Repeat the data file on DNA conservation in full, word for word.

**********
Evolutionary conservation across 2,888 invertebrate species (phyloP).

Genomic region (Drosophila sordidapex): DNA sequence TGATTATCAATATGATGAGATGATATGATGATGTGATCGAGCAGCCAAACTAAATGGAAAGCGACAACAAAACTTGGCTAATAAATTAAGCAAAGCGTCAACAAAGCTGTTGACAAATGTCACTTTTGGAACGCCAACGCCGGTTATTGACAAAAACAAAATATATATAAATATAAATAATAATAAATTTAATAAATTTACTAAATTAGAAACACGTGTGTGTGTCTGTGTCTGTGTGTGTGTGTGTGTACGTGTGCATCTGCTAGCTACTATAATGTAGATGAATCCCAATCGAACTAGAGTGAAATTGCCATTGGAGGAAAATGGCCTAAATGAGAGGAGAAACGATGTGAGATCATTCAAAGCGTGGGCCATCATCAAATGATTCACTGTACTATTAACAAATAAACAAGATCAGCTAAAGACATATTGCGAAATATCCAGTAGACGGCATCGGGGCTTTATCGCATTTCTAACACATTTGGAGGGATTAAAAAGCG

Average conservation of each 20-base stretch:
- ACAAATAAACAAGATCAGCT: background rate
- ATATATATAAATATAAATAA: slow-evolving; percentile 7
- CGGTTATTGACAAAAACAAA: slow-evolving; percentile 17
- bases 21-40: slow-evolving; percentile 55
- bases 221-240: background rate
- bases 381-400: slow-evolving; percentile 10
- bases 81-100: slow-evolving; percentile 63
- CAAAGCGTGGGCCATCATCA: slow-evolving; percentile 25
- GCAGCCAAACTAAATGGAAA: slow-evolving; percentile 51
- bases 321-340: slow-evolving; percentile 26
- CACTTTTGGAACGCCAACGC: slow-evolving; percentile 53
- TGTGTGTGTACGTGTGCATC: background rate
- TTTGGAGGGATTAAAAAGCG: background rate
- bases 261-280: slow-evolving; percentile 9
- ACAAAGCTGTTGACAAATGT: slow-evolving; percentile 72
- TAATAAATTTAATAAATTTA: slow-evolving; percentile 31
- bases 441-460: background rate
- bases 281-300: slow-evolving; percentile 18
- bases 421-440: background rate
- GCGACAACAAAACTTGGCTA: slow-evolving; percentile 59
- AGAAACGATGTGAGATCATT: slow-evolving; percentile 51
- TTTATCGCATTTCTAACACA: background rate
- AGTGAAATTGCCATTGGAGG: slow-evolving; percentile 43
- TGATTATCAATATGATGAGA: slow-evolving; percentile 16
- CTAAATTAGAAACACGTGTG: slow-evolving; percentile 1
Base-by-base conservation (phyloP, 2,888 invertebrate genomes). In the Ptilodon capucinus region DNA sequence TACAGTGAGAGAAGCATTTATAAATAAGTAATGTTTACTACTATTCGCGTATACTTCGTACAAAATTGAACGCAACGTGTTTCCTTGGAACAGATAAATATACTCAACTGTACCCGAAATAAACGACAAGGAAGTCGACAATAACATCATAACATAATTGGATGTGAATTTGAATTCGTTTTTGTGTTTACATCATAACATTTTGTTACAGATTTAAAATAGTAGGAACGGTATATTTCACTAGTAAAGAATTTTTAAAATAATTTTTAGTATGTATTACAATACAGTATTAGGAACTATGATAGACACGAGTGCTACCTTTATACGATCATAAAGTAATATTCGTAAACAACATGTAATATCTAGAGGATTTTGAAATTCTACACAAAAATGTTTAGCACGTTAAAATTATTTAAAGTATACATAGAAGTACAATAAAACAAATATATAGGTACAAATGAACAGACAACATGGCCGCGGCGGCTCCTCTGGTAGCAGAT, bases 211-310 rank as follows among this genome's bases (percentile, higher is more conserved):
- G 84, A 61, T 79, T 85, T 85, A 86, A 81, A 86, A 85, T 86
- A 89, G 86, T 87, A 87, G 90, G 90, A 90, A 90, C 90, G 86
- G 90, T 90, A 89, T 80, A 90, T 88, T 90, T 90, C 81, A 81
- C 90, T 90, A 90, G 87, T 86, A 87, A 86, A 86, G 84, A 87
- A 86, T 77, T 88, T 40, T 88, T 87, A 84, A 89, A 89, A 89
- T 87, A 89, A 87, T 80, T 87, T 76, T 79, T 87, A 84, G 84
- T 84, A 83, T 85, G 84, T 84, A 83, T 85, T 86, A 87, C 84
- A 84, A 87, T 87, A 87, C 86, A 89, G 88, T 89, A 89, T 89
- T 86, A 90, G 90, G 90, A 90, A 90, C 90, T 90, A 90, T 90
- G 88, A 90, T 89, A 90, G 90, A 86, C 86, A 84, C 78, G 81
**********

Evolutionary conservation across 2,888 invertebrate species (phyloP).

Genomic region (Drosophila sordidapex): DNA sequence TGATTATCAATATGATGAGATGATATGATGATGTGATCGAGCAGCCAAACTAAATGGAAAGCGACAACAAAACTTGGCTAATAAATTAAGCAAAGCGTCAACAAAGCTGTTGACAAATGTCACTTTTGGAACGCCAACGCCGGTTATTGACAAAAACAAAATATATATAAATATAAATAATAATAAATTTAATAAATTTACTAAATTAGAAACACGTGTGTGTGTCTGTGTCTGTGTGTGTGTGTGTGTACGTGTGCATCTGCTAGCTACTATAATGTAGATGAATCCCAATCGAACTAGAGTGAAATTGCCATTGGAGGAAAATGGCCTAAATGAGAGGAGAAACGATGTGAGATCATTCAAAGCGTGGGCCATCATCAAATGATTCACTGTACTATTAACAAATAAACAAGATCAGCTAAAGACATATTGCGAAATATCCAGTAGACGGCATCGGGGCTTTATCGCATTTCTAACACATTTGGAGGGATTAAAAAGCG

Average conservation of each 20-base stretch:
- ACAAATAAACAAGATCAGCT: background rate
- ATATATATAAATATAAATAA: slow-evolving; percentile 7
- CGGTTATTGACAAAAACAAA: slow-evolving; percentile 17
- bases 21-40: slow-evolving; percentile 55
- bases 221-240: background rate
- bases 381-400: slow-evolving; percentile 10
- bases 81-100: slow-evolving; percentile 63
- CAAAGCGTGGGCCATCATCA: slow-evolving; percentile 25
- GCAGCCAAACTAAATGGAAA: slow-evolving; percentile 51
- bases 321-340: slow-evolving; percentile 26
- CACTTTTGGAACGCCAACGC: slow-evolving; percentile 53
- TGTGTGTGTACGTGTGCATC: background rate
- TTTGGAGGGATTAAAAAGCG: background rate
- bases 261-280: slow-evolving; percentile 9
- ACAAAGCTGTTGACAAATGT: slow-evolving; percentile 72
- TAATAAATTTAATAAATTTA: slow-evolving; percentile 31
- bases 441-460: background rate
- bases 281-300: slow-evolving; percentile 18
- bases 421-440: background rate
- GCGACAACAAAACTTGGCTA: slow-evolving; percentile 59
- AGAAACGATGTGAGATCATT: slow-evolving; percentile 51
- TTTATCGCATTTCTAACACA: background rate
- AGTGAAATTGCCATTGGAGG: slow-evolving; percentile 43
- TGATTATCAATATGATGAGA: slow-evolving; percentile 16
- CTAAATTAGAAACACGTGTG: slow-evolving; percentile 1
Base-by-base conservation (phyloP, 2,888 invertebrate genomes). In the Ptilodon capucinus region DNA sequence TACAGTGAGAGAAGCATTTATAAATAAGTAATGTTTACTACTATTCGCGTATACTTCGTACAAAATTGAACGCAACGTGTTTCCTTGGAACAGATAAATATACTCAACTGTACCCGAAATAAACGACAAGGAAGTCGACAATAACATCATAACATAATTGGATGTGAATTTGAATTCGTTTTTGTGTTTACATCATAACATTTTGTTACAGATTTAAAATAGTAGGAACGGTATATTTCACTAGTAAAGAATTTTTAAAATAATTTTTAGTATGTATTACAATACAGTATTAGGAACTATGATAGACACGAGTGCTACCTTTATACGATCATAAAGTAATATTCGTAAACAACATGTAATATCTAGAGGATTTTGAAATTCTACACAAAAATGTTTAGCACGTTAAAATTATTTAAAGTATACATAGAAGTACAATAAAACAAATATATAGGTACAAATGAACAGACAACATGGCCGCGGCGGCTCCTCTGGTAGCAGAT, bases 211-310 rank as follows among this genome's bases (percentile, higher is more conserved):
- G 84, A 61, T 79, T 85, T 85, A 86, A 81, A 86, A 85, T 86
- A 89, G 86, T 87, A 87, G 90, G 90, A 90, A 90, C 90, G 86
- G 90, T 90, A 89, T 80, A 90, T 88, T 90, T 90, C 81, A 81
- C 90, T 90, A 90, G 87, T 86, A 87, A 86, A 86, G 84, A 87
- A 86, T 77, T 88, T 40, T 88, T 87, A 84, A 89, A 89, A 89
- T 87, A 89, A 87, T 80, T 87, T 76, T 79, T 87, A 84, G 84
- T 84, A 83, T 85, G 84, T 84, A 83, T 85, T 86, A 87, C 84
- A 84, A 87, T 87, A 87, C 86, A 89, G 88, T 89, A 89, T 89
- T 86, A 90, G 90, G 90, A 90, A 90, C 90, T 90, A 90, T 90
- G 88, A 90, T 89, A 90, G 90, A 86, C 86, A 84, C 78, G 81